Solidoodle 2 Review — September 2012


We’re had a Solidoodle v2 3d printer for over 3 weeks now and I just wanted to write about its strengths and weaknesses.  In preparation for the Mini-Maker’s faire in Atlanta we had to print out 15 of our simple line following robot plans, so we really put the Solidoodle through its paces.  Each simple line following robot kit consisted of 5.5 hours of printed parts, so it took awhile!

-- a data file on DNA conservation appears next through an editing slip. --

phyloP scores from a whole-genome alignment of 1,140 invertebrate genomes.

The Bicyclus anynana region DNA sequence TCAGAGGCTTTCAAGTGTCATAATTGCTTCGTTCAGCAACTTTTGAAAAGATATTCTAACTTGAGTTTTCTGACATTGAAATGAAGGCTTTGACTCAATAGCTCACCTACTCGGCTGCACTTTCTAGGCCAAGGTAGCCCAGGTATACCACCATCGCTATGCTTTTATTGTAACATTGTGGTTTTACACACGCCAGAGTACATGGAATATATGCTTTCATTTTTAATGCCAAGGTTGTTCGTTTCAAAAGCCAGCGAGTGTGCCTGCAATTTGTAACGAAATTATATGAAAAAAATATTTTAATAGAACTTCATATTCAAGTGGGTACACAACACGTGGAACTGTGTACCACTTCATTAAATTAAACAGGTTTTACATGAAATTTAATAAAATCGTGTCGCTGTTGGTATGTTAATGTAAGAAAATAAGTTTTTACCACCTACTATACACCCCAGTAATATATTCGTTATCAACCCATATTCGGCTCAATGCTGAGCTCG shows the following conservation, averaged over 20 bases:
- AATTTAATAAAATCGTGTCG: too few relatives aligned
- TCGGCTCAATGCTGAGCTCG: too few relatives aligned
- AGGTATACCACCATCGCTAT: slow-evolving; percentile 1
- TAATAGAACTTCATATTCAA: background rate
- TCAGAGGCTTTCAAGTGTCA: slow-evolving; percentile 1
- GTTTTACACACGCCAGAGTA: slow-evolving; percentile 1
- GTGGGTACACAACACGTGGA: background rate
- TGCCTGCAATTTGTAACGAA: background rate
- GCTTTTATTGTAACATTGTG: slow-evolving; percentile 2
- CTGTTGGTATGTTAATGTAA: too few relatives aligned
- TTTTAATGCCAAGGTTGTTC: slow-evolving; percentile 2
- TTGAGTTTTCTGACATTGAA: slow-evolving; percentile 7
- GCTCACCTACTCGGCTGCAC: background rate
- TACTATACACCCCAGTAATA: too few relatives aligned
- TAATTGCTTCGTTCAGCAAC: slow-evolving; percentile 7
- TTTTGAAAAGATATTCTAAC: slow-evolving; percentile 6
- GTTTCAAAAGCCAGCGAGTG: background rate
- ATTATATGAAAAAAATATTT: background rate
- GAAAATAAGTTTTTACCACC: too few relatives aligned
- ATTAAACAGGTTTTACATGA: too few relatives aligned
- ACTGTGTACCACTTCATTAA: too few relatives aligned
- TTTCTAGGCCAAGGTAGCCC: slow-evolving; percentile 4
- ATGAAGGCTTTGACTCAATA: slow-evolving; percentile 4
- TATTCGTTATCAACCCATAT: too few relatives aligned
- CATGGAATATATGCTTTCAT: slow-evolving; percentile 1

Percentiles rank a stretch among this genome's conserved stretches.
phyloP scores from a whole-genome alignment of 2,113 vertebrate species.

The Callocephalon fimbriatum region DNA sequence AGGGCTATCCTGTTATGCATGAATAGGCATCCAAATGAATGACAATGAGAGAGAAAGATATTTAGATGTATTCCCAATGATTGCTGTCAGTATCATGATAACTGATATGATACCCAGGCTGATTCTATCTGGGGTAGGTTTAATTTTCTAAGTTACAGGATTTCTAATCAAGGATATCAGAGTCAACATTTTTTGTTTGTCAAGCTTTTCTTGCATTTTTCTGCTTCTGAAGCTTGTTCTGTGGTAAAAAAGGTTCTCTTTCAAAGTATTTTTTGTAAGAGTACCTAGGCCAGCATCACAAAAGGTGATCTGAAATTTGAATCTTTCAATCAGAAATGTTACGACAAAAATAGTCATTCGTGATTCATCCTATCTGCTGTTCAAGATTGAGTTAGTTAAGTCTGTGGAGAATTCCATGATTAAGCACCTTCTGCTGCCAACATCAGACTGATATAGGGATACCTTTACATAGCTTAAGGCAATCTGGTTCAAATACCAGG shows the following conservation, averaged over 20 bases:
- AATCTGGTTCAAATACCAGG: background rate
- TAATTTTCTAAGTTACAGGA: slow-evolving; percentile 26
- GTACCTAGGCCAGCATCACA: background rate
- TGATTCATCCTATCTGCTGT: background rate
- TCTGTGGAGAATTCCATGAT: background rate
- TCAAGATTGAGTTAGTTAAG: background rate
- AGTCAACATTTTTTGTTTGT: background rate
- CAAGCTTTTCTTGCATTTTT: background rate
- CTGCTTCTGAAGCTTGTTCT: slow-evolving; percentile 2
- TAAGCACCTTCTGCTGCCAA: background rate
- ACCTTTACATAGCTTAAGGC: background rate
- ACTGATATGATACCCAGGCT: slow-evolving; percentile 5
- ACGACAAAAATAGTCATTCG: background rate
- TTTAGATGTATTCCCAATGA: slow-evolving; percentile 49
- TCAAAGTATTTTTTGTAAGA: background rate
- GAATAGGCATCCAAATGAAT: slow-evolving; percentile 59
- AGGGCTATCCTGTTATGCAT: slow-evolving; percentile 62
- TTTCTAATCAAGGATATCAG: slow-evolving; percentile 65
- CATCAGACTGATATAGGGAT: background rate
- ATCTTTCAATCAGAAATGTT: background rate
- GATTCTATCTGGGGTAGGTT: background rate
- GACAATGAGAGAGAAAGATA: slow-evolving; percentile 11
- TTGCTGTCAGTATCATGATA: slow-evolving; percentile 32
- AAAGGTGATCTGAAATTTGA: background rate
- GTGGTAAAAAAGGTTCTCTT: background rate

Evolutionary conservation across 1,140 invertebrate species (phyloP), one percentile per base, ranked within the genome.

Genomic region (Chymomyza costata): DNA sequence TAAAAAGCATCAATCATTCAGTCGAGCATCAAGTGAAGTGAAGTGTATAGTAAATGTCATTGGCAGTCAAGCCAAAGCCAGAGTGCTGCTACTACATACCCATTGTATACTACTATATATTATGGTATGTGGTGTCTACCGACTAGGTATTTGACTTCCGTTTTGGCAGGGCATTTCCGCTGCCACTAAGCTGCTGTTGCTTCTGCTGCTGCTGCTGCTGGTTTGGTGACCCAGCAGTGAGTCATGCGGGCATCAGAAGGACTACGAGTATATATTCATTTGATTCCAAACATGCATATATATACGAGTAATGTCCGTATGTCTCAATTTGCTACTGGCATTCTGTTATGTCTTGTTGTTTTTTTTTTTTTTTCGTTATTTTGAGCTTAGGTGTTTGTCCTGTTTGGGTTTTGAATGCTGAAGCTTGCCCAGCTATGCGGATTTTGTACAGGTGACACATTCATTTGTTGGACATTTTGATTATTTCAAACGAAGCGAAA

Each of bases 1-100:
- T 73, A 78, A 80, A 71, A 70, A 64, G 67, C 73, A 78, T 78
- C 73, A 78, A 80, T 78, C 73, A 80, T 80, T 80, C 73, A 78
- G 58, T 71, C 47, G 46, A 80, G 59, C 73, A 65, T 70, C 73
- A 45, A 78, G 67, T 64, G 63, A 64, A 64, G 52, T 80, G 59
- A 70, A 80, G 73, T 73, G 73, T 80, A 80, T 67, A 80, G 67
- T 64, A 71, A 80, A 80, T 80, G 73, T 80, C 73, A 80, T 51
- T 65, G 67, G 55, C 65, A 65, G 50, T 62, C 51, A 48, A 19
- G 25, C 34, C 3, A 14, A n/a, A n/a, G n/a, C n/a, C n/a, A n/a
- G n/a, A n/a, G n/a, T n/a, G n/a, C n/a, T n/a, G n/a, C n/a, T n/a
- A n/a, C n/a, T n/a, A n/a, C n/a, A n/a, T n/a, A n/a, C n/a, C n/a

Overall the Solidoodle is well constructed and it arrived in a large box with lots of bubble wrap.  We have found one small issue with the z-axis homing switch.  First off, if you’re not familiar with 3D printers, particularly DIY 3D printers, the printer homes each axis prior to each print.  The homing of the z-axis is critical, because it sets the distance between the nozzle and build platform.  This distance kind of smears the first layer down, so it sticks to the build platform.  If you have this distance too big, the parts won’t stick and the second layers will pull up the first layer and you’ll definitely not get a good print.  If the distance is too small, the nozzle will collide with the build platform and perhaps tear up your kapton tape.  The solidoodle build platform is constructed of aluminum with kapton tape on top.  The kapton tape also helps adhere the first layer, since its a high temperature polyimide film.  I noticed during printing all those simple line following parts, that z-axis homing distance was getting smaller and smaller.  At the time, the solidoodle was very new to me and I didn’t think much of it, the prints were coming out fine, just the raft was getting thinner and thinner. Raft is a 3d printing term for the support lattice.   The raft or support lattice is also there to help adhere the first layer of the part.  OK, back to my story, the rat was getting thinner and thinner, but why?  Upon inspection it appeared the z-axis homing switch positioning screw was moving.

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